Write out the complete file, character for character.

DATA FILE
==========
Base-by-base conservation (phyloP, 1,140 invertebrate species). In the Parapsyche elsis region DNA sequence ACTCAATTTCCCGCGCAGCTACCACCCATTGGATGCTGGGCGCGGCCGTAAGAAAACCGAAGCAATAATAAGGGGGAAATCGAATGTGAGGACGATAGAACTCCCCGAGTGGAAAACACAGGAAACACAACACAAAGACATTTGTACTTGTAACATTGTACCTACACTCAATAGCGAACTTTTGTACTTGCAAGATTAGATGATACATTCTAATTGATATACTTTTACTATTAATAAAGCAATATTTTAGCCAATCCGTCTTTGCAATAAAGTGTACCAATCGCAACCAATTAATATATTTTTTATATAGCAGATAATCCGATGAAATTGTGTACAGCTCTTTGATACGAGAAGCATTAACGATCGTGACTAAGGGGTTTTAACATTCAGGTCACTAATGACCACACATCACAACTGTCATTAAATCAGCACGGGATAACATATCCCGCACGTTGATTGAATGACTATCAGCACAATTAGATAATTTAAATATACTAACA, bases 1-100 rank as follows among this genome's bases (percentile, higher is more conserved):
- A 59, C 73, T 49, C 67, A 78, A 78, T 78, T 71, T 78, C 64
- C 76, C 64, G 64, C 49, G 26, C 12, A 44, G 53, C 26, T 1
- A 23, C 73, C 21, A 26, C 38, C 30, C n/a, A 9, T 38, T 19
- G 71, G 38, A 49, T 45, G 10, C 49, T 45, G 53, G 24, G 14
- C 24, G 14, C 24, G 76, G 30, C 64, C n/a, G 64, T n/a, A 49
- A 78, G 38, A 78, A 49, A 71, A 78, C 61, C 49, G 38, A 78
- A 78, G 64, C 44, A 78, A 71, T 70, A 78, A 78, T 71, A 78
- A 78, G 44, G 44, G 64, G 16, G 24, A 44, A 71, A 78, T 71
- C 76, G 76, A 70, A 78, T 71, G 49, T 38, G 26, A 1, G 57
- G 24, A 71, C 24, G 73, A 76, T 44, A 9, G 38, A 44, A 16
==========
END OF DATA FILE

Base-by-base conservation (phyloP, 1,140 invertebrate species). In the Parapsyche elsis region DNA sequence ACTCAATTTCCCGCGCAGCTACCACCCATTGGATGCTGGGCGCGGCCGTAAGAAAACCGAAGCAATAATAAGGGGGAAATCGAATGTGAGGACGATAGAACTCCCCGAGTGGAAAACACAGGAAACACAACACAAAGACATTTGTACTTGTAACATTGTACCTACACTCAATAGCGAACTTTTGTACTTGCAAGATTAGATGATACATTCTAATTGATATACTTTTACTATTAATAAAGCAATATTTTAGCCAATCCGTCTTTGCAATAAAGTGTACCAATCGCAACCAATTAATATATTTTTTATATAGCAGATAATCCGATGAAATTGTGTACAGCTCTTTGATACGAGAAGCATTAACGATCGTGACTAAGGGGTTTTAACATTCAGGTCACTAATGACCACACATCACAACTGTCATTAAATCAGCACGGGATAACATATCCCGCACGTTGATTGAATGACTATCAGCACAATTAGATAATTTAAATATACTAACA, bases 1-100 rank as follows among this genome's bases (percentile, higher is more conserved):
- A 59, C 73, T 49, C 67, A 78, A 78, T 78, T 71, T 78, C 64
- C 76, C 64, G 64, C 49, G 26, C 12, A 44, G 53, C 26, T 1
- A 23, C 73, C 21, A 26, C 38, C 30, C n/a, A 9, T 38, T 19
- G 71, G 38, A 49, T 45, G 10, C 49, T 45, G 53, G 24, G 14
- C 24, G 14, C 24, G 76, G 30, C 64, C n/a, G 64, T n/a, A 49
- A 78, G 38, A 78, A 49, A 71, A 78, C 61, C 49, G 38, A 78
- A 78, G 64, C 44, A 78, A 71, T 70, A 78, A 78, T 71, A 78
- A 78, G 44, G 44, G 64, G 16, G 24, A 44, A 71, A 78, T 71
- C 76, G 76, A 70, A 78, T 71, G 49, T 38, G 26, A 1, G 57
- G 24, A 71, C 24, G 73, A 76, T 44, A 9, G 38, A 44, A 16